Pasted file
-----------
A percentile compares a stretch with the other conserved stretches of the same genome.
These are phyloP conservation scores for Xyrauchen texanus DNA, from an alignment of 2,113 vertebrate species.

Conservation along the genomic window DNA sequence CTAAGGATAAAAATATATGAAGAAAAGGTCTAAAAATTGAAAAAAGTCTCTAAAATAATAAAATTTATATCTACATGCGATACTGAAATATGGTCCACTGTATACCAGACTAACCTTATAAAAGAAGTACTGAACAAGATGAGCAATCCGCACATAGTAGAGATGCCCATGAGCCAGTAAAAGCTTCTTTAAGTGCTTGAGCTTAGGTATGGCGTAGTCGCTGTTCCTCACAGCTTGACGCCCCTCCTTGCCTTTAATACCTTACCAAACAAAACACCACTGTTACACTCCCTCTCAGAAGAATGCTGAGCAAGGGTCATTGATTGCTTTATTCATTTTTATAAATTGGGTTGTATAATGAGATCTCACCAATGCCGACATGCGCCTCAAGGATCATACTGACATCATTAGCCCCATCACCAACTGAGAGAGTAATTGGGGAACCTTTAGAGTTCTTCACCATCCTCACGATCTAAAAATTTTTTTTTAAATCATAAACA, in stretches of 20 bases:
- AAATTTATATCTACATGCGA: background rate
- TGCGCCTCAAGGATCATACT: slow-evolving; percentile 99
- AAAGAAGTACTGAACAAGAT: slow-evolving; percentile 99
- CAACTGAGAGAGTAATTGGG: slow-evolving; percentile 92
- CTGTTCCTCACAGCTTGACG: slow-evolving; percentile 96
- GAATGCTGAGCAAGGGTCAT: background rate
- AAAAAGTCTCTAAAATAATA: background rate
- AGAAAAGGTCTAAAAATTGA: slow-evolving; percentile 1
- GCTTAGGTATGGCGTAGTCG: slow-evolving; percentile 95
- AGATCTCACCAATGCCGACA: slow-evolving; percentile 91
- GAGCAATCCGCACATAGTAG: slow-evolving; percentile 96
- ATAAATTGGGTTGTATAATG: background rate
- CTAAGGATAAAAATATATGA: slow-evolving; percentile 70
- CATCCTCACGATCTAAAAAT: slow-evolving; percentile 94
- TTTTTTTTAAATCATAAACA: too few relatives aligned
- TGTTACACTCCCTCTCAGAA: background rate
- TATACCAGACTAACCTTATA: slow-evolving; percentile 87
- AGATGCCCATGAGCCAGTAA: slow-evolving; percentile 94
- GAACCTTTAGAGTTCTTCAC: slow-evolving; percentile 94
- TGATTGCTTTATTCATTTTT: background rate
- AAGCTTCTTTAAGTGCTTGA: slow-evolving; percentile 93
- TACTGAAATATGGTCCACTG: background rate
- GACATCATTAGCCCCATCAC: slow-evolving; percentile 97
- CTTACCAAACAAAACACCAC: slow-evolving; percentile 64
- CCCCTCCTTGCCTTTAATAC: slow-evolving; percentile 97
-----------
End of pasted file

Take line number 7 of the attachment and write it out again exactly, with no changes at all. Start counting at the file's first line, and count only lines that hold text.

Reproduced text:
- CAACTGAGAGAGTAATTGGG: slow-evolving; percentile 92